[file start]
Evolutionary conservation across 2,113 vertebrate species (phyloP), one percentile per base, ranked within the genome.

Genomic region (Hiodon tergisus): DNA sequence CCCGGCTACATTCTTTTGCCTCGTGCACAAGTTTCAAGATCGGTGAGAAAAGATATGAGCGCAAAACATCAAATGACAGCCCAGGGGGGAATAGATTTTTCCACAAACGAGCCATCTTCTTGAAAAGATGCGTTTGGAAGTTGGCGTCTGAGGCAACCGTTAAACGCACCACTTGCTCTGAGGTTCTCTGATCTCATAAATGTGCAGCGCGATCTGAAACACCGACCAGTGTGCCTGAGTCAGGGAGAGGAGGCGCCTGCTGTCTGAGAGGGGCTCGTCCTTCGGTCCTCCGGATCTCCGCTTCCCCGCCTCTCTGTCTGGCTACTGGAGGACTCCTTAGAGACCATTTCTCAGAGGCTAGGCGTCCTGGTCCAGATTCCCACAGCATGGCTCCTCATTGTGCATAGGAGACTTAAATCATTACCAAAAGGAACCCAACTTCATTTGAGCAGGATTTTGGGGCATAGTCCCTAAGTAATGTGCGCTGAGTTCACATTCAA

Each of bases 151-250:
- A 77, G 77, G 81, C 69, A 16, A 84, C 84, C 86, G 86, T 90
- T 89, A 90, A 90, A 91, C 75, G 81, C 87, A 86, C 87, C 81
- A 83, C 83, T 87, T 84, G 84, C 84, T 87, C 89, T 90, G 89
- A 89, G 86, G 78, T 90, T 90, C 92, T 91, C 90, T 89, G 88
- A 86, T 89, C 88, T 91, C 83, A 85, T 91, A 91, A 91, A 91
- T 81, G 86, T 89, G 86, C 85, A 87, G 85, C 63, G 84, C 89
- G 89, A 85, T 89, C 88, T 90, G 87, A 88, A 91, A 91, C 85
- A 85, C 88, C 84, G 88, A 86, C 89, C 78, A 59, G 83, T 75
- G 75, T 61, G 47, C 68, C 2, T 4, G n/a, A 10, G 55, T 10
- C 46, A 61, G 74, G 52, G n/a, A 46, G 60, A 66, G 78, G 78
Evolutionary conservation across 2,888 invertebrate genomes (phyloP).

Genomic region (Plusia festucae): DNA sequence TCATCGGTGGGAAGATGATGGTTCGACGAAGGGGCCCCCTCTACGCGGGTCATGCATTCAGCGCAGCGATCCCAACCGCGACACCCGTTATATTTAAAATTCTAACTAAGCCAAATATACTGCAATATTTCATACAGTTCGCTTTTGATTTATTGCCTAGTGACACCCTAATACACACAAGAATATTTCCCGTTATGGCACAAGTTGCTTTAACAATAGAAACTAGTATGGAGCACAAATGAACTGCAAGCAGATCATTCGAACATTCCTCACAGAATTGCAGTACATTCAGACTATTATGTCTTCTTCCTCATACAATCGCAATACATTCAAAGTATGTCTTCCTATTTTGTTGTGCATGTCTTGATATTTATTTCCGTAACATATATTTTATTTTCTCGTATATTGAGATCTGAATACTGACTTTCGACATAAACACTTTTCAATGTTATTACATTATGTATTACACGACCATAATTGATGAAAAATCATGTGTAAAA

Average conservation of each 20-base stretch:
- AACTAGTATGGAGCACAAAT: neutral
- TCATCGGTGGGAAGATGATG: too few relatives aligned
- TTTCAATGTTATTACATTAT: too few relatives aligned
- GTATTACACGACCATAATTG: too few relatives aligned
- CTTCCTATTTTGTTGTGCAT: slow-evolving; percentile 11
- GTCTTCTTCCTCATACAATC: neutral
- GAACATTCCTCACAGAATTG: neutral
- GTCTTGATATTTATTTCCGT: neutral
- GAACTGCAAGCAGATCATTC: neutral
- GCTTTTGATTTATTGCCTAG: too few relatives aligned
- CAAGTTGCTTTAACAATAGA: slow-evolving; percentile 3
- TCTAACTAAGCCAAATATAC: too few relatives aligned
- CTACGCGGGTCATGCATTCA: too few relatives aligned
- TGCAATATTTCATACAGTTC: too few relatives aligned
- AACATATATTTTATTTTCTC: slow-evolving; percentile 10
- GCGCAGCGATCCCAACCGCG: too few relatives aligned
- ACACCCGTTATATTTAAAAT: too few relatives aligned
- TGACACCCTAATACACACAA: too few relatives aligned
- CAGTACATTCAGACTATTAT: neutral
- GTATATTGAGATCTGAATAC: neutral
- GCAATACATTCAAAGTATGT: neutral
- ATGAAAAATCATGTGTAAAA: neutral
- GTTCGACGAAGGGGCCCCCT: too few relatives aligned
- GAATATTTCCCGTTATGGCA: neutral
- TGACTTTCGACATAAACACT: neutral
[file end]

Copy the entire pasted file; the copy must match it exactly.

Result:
Evolutionary conservation across 2,113 vertebrate species (phyloP), one percentile per base, ranked within the genome.

Genomic region (Hiodon tergisus): DNA sequence CCCGGCTACATTCTTTTGCCTCGTGCACAAGTTTCAAGATCGGTGAGAAAAGATATGAGCGCAAAACATCAAATGACAGCCCAGGGGGGAATAGATTTTTCCACAAACGAGCCATCTTCTTGAAAAGATGCGTTTGGAAGTTGGCGTCTGAGGCAACCGTTAAACGCACCACTTGCTCTGAGGTTCTCTGATCTCATAAATGTGCAGCGCGATCTGAAACACCGACCAGTGTGCCTGAGTCAGGGAGAGGAGGCGCCTGCTGTCTGAGAGGGGCTCGTCCTTCGGTCCTCCGGATCTCCGCTTCCCCGCCTCTCTGTCTGGCTACTGGAGGACTCCTTAGAGACCATTTCTCAGAGGCTAGGCGTCCTGGTCCAGATTCCCACAGCATGGCTCCTCATTGTGCATAGGAGACTTAAATCATTACCAAAAGGAACCCAACTTCATTTGAGCAGGATTTTGGGGCATAGTCCCTAAGTAATGTGCGCTGAGTTCACATTCAA

Each of bases 151-250:
- A 77, G 77, G 81, C 69, A 16, A 84, C 84, C 86, G 86, T 90
- T 89, A 90, A 90, A 91, C 75, G 81, C 87, A 86, C 87, C 81
- A 83, C 83, T 87, T 84, G 84, C 84, T 87, C 89, T 90, G 89
- A 89, G 86, G 78, T 90, T 90, C 92, T 91, C 90, T 89, G 88
- A 86, T 89, C 88, T 91, C 83, A 85, T 91, A 91, A 91, A 91
- T 81, G 86, T 89, G 86, C 85, A 87, G 85, C 63, G 84, C 89
- G 89, A 85, T 89, C 88, T 90, G 87, A 88, A 91, A 91, C 85
- A 85, C 88, C 84, G 88, A 86, C 89, C 78, A 59, G 83, T 75
- G 75, T 61, G 47, C 68, C 2, T 4, G n/a, A 10, G 55, T 10
- C 46, A 61, G 74, G 52, G n/a, A 46, G 60, A 66, G 78, G 78
Evolutionary conservation across 2,888 invertebrate genomes (phyloP).

Genomic region (Plusia festucae): DNA sequence TCATCGGTGGGAAGATGATGGTTCGACGAAGGGGCCCCCTCTACGCGGGTCATGCATTCAGCGCAGCGATCCCAACCGCGACACCCGTTATATTTAAAATTCTAACTAAGCCAAATATACTGCAATATTTCATACAGTTCGCTTTTGATTTATTGCCTAGTGACACCCTAATACACACAAGAATATTTCCCGTTATGGCACAAGTTGCTTTAACAATAGAAACTAGTATGGAGCACAAATGAACTGCAAGCAGATCATTCGAACATTCCTCACAGAATTGCAGTACATTCAGACTATTATGTCTTCTTCCTCATACAATCGCAATACATTCAAAGTATGTCTTCCTATTTTGTTGTGCATGTCTTGATATTTATTTCCGTAACATATATTTTATTTTCTCGTATATTGAGATCTGAATACTGACTTTCGACATAAACACTTTTCAATGTTATTACATTATGTATTACACGACCATAATTGATGAAAAATCATGTGTAAAA

Average conservation of each 20-base stretch:
- AACTAGTATGGAGCACAAAT: neutral
- TCATCGGTGGGAAGATGATG: too few relatives aligned
- TTTCAATGTTATTACATTAT: too few relatives aligned
- GTATTACACGACCATAATTG: too few relatives aligned
- CTTCCTATTTTGTTGTGCAT: slow-evolving; percentile 11
- GTCTTCTTCCTCATACAATC: neutral
- GAACATTCCTCACAGAATTG: neutral
- GTCTTGATATTTATTTCCGT: neutral
- GAACTGCAAGCAGATCATTC: neutral
- GCTTTTGATTTATTGCCTAG: too few relatives aligned
- CAAGTTGCTTTAACAATAGA: slow-evolving; percentile 3
- TCTAACTAAGCCAAATATAC: too few relatives aligned
- CTACGCGGGTCATGCATTCA: too few relatives aligned
- TGCAATATTTCATACAGTTC: too few relatives aligned
- AACATATATTTTATTTTCTC: slow-evolving; percentile 10
- GCGCAGCGATCCCAACCGCG: too few relatives aligned
- ACACCCGTTATATTTAAAAT: too few relatives aligned
- TGACACCCTAATACACACAA: too few relatives aligned
- CAGTACATTCAGACTATTAT: neutral
- GTATATTGAGATCTGAATAC: neutral
- GCAATACATTCAAAGTATGT: neutral
- ATGAAAAATCATGTGTAAAA: neutral
- GTTCGACGAAGGGGCCCCCT: too few relatives aligned
- GAATATTTCCCGTTATGGCA: neutral
- TGACTTTCGACATAAACACT: neutral